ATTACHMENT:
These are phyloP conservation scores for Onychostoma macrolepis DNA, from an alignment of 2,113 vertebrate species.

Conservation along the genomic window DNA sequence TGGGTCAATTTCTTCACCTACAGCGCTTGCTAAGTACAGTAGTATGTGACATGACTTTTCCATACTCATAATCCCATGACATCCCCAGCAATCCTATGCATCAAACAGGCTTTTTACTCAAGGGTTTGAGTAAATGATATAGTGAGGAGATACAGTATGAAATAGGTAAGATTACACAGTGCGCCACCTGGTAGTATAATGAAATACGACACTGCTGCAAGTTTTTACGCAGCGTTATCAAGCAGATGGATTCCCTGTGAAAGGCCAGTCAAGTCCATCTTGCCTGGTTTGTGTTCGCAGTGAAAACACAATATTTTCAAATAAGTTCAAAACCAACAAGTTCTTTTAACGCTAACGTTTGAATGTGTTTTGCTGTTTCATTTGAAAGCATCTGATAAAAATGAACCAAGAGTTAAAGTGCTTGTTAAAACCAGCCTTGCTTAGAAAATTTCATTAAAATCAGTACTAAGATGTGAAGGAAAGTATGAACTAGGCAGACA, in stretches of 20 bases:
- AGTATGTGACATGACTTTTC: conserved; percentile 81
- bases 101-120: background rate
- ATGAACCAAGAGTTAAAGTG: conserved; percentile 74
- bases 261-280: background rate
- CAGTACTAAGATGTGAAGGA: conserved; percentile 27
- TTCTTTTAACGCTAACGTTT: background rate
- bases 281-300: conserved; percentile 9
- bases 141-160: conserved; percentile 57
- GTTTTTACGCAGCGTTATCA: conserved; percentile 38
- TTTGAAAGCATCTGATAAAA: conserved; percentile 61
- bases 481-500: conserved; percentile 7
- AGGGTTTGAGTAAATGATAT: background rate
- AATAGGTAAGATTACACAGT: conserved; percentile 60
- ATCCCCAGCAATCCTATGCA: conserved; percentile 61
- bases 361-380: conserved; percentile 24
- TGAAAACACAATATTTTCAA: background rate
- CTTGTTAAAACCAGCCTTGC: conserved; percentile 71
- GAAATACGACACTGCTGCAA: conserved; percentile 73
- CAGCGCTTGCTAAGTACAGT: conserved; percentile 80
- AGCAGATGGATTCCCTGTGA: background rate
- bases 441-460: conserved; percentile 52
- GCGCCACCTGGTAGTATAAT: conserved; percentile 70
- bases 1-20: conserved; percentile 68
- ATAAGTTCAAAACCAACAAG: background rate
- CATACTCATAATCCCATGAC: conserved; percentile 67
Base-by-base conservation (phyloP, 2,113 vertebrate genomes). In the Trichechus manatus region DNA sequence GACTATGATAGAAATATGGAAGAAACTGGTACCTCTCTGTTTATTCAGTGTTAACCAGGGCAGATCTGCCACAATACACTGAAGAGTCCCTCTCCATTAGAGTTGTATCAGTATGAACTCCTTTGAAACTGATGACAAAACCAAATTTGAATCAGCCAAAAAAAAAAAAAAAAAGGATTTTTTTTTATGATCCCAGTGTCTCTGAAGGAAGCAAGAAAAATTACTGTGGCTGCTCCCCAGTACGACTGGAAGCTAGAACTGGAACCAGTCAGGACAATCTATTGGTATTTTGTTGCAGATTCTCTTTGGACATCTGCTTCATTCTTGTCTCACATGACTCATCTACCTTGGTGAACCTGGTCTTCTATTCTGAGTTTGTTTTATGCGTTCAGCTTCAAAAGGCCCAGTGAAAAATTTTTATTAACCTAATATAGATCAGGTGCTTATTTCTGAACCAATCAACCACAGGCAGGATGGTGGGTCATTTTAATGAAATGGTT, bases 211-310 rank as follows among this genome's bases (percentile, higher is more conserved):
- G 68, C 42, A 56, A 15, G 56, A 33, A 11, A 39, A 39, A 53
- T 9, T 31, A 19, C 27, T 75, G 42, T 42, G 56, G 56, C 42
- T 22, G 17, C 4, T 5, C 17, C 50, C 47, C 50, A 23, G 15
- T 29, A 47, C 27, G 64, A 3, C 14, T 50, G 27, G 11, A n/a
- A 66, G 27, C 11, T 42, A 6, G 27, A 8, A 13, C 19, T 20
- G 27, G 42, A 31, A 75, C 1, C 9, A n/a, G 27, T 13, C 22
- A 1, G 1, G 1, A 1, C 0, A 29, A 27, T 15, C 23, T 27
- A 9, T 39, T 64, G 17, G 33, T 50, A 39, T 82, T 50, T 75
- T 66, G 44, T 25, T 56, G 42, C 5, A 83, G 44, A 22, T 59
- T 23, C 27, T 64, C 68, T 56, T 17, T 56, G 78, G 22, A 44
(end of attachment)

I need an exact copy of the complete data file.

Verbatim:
These are phyloP conservation scores for Onychostoma macrolepis DNA, from an alignment of 2,113 vertebrate species.

Conservation along the genomic window DNA sequence TGGGTCAATTTCTTCACCTACAGCGCTTGCTAAGTACAGTAGTATGTGACATGACTTTTCCATACTCATAATCCCATGACATCCCCAGCAATCCTATGCATCAAACAGGCTTTTTACTCAAGGGTTTGAGTAAATGATATAGTGAGGAGATACAGTATGAAATAGGTAAGATTACACAGTGCGCCACCTGGTAGTATAATGAAATACGACACTGCTGCAAGTTTTTACGCAGCGTTATCAAGCAGATGGATTCCCTGTGAAAGGCCAGTCAAGTCCATCTTGCCTGGTTTGTGTTCGCAGTGAAAACACAATATTTTCAAATAAGTTCAAAACCAACAAGTTCTTTTAACGCTAACGTTTGAATGTGTTTTGCTGTTTCATTTGAAAGCATCTGATAAAAATGAACCAAGAGTTAAAGTGCTTGTTAAAACCAGCCTTGCTTAGAAAATTTCATTAAAATCAGTACTAAGATGTGAAGGAAAGTATGAACTAGGCAGACA, in stretches of 20 bases:
- AGTATGTGACATGACTTTTC: conserved; percentile 81
- bases 101-120: background rate
- ATGAACCAAGAGTTAAAGTG: conserved; percentile 74
- bases 261-280: background rate
- CAGTACTAAGATGTGAAGGA: conserved; percentile 27
- TTCTTTTAACGCTAACGTTT: background rate
- bases 281-300: conserved; percentile 9
- bases 141-160: conserved; percentile 57
- GTTTTTACGCAGCGTTATCA: conserved; percentile 38
- TTTGAAAGCATCTGATAAAA: conserved; percentile 61
- bases 481-500: conserved; percentile 7
- AGGGTTTGAGTAAATGATAT: background rate
- AATAGGTAAGATTACACAGT: conserved; percentile 60
- ATCCCCAGCAATCCTATGCA: conserved; percentile 61
- bases 361-380: conserved; percentile 24
- TGAAAACACAATATTTTCAA: background rate
- CTTGTTAAAACCAGCCTTGC: conserved; percentile 71
- GAAATACGACACTGCTGCAA: conserved; percentile 73
- CAGCGCTTGCTAAGTACAGT: conserved; percentile 80
- AGCAGATGGATTCCCTGTGA: background rate
- bases 441-460: conserved; percentile 52
- GCGCCACCTGGTAGTATAAT: conserved; percentile 70
- bases 1-20: conserved; percentile 68
- ATAAGTTCAAAACCAACAAG: background rate
- CATACTCATAATCCCATGAC: conserved; percentile 67
Base-by-base conservation (phyloP, 2,113 vertebrate genomes). In the Trichechus manatus region DNA sequence GACTATGATAGAAATATGGAAGAAACTGGTACCTCTCTGTTTATTCAGTGTTAACCAGGGCAGATCTGCCACAATACACTGAAGAGTCCCTCTCCATTAGAGTTGTATCAGTATGAACTCCTTTGAAACTGATGACAAAACCAAATTTGAATCAGCCAAAAAAAAAAAAAAAAAGGATTTTTTTTTATGATCCCAGTGTCTCTGAAGGAAGCAAGAAAAATTACTGTGGCTGCTCCCCAGTACGACTGGAAGCTAGAACTGGAACCAGTCAGGACAATCTATTGGTATTTTGTTGCAGATTCTCTTTGGACATCTGCTTCATTCTTGTCTCACATGACTCATCTACCTTGGTGAACCTGGTCTTCTATTCTGAGTTTGTTTTATGCGTTCAGCTTCAAAAGGCCCAGTGAAAAATTTTTATTAACCTAATATAGATCAGGTGCTTATTTCTGAACCAATCAACCACAGGCAGGATGGTGGGTCATTTTAATGAAATGGTT, bases 211-310 rank as follows among this genome's bases (percentile, higher is more conserved):
- G 68, C 42, A 56, A 15, G 56, A 33, A 11, A 39, A 39, A 53
- T 9, T 31, A 19, C 27, T 75, G 42, T 42, G 56, G 56, C 42
- T 22, G 17, C 4, T 5, C 17, C 50, C 47, C 50, A 23, G 15
- T 29, A 47, C 27, G 64, A 3, C 14, T 50, G 27, G 11, A n/a
- A 66, G 27, C 11, T 42, A 6, G 27, A 8, A 13, C 19, T 20
- G 27, G 42, A 31, A 75, C 1, C 9, A n/a, G 27, T 13, C 22
- A 1, G 1, G 1, A 1, C 0, A 29, A 27, T 15, C 23, T 27
- A 9, T 39, T 64, G 17, G 33, T 50, A 39, T 82, T 50, T 75
- T 66, G 44, T 25, T 56, G 42, C 5, A 83, G 44, A 22, T 59
- T 23, C 27, T 64, C 68, T 56, T 17, T 56, G 78, G 22, A 44